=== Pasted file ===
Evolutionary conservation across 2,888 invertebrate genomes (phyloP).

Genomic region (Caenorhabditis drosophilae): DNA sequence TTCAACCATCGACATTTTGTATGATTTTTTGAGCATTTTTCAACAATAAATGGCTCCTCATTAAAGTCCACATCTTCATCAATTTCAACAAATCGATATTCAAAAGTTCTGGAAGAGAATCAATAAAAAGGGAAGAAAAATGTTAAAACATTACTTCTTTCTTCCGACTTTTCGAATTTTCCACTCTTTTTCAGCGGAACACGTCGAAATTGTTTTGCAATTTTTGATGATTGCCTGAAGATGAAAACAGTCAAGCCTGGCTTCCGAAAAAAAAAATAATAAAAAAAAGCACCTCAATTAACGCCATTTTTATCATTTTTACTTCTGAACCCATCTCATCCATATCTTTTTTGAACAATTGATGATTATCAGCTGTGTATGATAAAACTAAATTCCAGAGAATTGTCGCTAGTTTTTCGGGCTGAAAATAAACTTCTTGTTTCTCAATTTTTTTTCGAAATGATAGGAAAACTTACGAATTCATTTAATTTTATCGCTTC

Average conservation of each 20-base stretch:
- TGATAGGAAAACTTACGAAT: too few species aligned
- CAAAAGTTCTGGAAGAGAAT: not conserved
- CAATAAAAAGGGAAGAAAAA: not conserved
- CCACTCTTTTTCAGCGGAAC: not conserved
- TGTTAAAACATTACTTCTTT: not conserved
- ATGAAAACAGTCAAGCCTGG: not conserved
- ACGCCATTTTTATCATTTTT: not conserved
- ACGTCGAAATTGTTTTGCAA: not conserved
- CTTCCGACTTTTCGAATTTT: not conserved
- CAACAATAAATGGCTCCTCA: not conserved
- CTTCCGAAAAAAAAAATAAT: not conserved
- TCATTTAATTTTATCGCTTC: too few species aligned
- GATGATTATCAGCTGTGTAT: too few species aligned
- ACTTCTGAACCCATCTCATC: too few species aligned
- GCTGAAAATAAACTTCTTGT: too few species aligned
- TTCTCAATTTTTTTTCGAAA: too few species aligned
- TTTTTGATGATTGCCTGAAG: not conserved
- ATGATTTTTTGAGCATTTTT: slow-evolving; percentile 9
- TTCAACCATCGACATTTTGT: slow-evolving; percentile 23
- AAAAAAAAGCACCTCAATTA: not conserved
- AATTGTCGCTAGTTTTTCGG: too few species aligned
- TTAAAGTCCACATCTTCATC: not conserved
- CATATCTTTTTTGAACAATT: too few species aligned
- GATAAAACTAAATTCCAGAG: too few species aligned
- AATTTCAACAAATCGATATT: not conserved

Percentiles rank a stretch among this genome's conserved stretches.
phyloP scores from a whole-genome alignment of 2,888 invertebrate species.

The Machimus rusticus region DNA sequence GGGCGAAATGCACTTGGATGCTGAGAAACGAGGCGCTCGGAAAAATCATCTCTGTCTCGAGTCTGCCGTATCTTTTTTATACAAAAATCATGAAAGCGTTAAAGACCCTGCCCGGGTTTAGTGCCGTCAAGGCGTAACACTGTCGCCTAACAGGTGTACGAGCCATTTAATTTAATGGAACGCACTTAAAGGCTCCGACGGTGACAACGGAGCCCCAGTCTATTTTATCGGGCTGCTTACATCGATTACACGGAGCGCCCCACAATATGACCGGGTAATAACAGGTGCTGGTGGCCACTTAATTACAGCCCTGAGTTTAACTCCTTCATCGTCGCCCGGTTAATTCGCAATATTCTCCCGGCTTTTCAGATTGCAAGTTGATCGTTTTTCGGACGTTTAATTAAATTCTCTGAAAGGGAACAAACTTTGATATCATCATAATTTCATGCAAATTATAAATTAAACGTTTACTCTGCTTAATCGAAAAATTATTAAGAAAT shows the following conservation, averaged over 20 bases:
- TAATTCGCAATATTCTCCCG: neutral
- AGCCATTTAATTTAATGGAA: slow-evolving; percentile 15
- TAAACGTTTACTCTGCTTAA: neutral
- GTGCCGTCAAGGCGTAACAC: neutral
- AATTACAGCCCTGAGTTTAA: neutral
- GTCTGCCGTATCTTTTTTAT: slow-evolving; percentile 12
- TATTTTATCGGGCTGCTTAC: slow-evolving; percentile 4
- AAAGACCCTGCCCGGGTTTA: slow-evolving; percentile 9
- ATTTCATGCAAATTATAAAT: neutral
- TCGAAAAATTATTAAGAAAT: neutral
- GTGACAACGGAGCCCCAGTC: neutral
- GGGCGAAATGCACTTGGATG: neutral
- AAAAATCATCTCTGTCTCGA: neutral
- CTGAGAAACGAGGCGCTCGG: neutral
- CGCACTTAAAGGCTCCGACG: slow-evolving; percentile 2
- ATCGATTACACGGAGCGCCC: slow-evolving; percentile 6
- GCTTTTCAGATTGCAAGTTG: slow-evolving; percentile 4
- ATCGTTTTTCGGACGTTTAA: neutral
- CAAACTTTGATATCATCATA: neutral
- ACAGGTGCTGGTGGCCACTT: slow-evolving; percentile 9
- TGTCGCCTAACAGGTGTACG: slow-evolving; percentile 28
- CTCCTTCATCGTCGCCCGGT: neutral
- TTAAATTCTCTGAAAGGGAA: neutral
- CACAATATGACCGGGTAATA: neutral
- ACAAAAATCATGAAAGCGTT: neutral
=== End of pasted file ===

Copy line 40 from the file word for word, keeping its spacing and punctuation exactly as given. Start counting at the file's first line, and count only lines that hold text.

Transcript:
- ATTTCATGCAAATTATAAAT: neutral